He heard her quick breath. “But I’ve got to face them.”
“But not alone. Anne, do you remember what you said ... this morning? That you were going to pack the days full? And you can’t do that without some one to help you. And Ridgeley won’t help. Anne, let me do it. Let me take you away from here ... away from Ridgeley. We will go where we can hear the temple bells. We’ll ride through the desert ... we’ll set our sails for strange harbors. We’ll love until we forget everything, but the day, the hour,—the moment! And when the time comes for endless dreams....”
“You mustn’t say things like that to me ... you must not...!”
“I must. I want you to have happiness. We’ll crowd more in to a few short months than some people have in a lifetime. And you have a right to it.”
“Would it be happiness?”
“Why not? In a way we are all pushing death ahead of us. Who knows that he will be alive to-morrow? There’s this arm of mine ... there’s every chance that I’ll have trouble with it. And an automobile accident may wreck a honeymoon. You’ve as much time as thousands who are counting on more.”
The lightning flashed and showed the birches writhing.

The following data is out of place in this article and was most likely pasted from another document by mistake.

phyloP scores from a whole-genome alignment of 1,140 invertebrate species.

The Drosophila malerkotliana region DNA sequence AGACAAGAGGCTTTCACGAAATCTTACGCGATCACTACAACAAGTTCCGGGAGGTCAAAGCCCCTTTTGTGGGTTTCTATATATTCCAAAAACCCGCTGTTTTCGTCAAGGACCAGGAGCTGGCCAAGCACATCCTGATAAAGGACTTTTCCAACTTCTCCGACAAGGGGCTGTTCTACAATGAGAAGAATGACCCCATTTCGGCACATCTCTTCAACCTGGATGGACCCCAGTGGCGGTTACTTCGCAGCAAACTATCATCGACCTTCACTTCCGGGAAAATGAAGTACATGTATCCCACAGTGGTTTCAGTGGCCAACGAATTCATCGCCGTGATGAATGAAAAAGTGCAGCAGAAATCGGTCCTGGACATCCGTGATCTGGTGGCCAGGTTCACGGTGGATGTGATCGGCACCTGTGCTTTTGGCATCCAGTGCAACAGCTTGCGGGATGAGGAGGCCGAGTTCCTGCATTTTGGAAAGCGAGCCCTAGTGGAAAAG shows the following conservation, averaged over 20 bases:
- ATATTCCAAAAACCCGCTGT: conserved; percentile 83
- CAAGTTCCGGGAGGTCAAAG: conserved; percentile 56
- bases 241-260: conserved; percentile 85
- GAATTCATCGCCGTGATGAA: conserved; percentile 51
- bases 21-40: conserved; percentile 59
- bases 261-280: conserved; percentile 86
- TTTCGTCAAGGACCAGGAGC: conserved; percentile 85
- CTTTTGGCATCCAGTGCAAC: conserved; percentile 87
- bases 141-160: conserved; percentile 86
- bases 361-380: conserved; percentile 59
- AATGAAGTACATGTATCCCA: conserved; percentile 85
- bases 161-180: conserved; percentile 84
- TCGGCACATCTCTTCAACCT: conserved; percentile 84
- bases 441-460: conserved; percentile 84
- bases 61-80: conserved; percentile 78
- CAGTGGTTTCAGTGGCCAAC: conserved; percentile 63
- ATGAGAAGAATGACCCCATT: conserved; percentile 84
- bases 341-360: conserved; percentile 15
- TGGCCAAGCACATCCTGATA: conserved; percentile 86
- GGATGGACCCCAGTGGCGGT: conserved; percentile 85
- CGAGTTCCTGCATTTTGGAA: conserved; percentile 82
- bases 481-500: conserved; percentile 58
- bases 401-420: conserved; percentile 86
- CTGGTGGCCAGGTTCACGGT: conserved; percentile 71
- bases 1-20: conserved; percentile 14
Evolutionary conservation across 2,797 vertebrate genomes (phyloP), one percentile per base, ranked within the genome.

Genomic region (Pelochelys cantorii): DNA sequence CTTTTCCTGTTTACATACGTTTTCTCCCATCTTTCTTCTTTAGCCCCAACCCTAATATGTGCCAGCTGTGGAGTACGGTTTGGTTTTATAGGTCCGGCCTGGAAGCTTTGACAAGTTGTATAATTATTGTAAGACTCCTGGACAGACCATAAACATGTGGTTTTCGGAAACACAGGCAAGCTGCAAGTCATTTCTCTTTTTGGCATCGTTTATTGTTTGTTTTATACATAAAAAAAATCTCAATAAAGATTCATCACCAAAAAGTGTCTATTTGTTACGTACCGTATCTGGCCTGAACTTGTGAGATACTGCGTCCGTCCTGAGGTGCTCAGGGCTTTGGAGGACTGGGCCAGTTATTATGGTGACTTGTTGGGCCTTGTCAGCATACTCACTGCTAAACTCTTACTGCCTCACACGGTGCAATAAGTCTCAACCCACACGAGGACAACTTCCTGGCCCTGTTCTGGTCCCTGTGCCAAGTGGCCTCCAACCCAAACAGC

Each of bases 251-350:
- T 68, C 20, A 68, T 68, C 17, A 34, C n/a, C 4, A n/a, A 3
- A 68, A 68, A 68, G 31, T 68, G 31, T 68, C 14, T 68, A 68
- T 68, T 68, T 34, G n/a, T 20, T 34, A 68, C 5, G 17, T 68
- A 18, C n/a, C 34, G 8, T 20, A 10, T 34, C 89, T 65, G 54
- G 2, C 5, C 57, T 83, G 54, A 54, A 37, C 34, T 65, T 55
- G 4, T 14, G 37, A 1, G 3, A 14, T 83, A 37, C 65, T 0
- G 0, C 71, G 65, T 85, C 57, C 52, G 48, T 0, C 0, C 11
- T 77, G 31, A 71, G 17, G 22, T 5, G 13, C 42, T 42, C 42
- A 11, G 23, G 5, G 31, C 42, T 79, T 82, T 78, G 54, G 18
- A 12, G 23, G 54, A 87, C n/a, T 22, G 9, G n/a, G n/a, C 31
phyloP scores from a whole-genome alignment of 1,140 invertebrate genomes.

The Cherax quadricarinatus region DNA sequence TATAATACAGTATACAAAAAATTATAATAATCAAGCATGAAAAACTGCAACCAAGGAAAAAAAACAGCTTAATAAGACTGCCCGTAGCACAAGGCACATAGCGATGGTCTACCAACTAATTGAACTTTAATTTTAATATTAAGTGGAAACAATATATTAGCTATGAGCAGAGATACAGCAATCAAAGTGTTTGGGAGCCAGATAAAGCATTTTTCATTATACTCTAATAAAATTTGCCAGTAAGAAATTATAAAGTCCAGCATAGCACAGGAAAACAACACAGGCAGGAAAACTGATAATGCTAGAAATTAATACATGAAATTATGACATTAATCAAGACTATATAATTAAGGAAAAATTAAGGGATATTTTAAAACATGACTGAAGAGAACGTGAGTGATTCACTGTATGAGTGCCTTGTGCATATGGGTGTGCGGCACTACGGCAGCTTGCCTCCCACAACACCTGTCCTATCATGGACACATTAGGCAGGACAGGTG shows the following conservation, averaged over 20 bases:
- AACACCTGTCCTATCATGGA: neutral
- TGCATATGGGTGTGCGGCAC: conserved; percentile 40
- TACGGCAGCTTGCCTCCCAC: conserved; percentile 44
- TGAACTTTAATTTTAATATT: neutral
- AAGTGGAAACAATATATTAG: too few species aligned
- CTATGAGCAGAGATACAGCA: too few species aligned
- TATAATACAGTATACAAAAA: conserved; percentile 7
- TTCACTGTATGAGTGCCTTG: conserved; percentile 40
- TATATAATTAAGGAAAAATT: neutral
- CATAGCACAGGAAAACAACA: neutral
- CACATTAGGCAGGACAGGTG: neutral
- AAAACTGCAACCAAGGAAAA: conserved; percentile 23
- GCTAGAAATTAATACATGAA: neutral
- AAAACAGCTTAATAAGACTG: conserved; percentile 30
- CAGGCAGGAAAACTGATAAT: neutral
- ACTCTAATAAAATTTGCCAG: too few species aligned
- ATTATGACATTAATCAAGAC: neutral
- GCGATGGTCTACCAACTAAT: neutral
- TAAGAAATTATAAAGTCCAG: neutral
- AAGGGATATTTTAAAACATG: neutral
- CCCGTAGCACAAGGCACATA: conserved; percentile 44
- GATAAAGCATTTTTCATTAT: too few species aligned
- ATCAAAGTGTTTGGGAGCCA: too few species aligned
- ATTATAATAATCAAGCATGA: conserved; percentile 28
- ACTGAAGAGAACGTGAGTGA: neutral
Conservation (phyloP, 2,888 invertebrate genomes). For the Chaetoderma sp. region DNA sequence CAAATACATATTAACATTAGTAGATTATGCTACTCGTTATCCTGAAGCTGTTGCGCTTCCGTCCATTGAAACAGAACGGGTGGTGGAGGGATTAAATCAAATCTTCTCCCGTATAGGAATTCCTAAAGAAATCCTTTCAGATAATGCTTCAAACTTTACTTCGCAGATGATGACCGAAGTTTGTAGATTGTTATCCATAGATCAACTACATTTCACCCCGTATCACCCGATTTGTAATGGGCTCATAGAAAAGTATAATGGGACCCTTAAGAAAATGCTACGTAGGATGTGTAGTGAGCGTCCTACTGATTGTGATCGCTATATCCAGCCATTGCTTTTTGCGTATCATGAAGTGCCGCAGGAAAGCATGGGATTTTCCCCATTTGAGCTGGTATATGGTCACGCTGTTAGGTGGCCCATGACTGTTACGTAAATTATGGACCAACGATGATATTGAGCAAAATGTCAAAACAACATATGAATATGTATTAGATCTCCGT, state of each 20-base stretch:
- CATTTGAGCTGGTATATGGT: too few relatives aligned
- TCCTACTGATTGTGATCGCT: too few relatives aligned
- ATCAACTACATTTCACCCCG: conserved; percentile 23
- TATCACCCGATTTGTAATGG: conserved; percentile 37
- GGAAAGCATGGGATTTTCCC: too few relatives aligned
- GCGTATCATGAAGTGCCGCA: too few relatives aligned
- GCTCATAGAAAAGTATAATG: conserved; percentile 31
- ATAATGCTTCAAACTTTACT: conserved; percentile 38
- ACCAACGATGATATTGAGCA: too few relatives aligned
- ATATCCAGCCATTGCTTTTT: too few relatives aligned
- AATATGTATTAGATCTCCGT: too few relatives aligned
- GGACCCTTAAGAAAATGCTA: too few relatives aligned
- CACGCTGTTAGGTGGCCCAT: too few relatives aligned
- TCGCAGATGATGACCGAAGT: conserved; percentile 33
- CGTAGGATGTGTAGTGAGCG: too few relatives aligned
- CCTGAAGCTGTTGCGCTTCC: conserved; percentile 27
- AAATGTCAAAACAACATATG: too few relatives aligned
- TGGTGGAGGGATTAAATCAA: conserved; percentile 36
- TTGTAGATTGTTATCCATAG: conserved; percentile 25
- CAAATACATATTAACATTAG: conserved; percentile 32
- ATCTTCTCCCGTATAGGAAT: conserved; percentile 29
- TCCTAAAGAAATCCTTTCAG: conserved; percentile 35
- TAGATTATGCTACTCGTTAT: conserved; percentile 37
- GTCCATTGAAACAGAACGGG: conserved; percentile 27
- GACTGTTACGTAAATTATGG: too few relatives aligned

“But afterward, Christopher, afterward...?”
“Well, if it is Heaven, we’ll have each other. And if it is Hell ... there were Paolo and Francesca ... and if it is sleep, I’ll dream eternally of you! Anne ... Anne, do you love me enough to do it?”
But the storm was upon them—rain and wind, and the thunder a cannonade. Christopher, brought at last to the knowledge of its menace, picked Anne up in his arms, and ran for shelter. When they reached the house, they found Ridgeley there. He was stern. “It was a bad business to keep her out. She’s afraid of storms.”
“Were you afraid?” Christopher asked her, as Ridgeley went to look after the awnings.
“I forgot the storm,” she said, and did not meet his eyes.
Lying awake in her wide bed, Anne thought it over. She was still shaken by Christopher’s vehemence. She had believed him her friend, and had found him her lover—and oh, he had brought back youth to her. If he left her now, how could she stand it—the days with no one but Jeanette Ware, and the soul-shaking knowledge of what was ahead?
And Ridgeley would not care—much. In a week be swallowed up by his work....
She tried to read, but found it difficult. Across each page flamed Christopher’s sentences.... “We’ll ride through the desert.... We’ll set our sails for strange harbors....”
Was that what the old man had meant at the circus.... “What you think is evil—cannot be evil”? Would Christopher give her all that she had hoped of Ridgeley? If she lived to be eighty, she and Ridgeley would—jog. Was Christopher right—“You’ll have more happiness in a few months than some people in a lifetime?”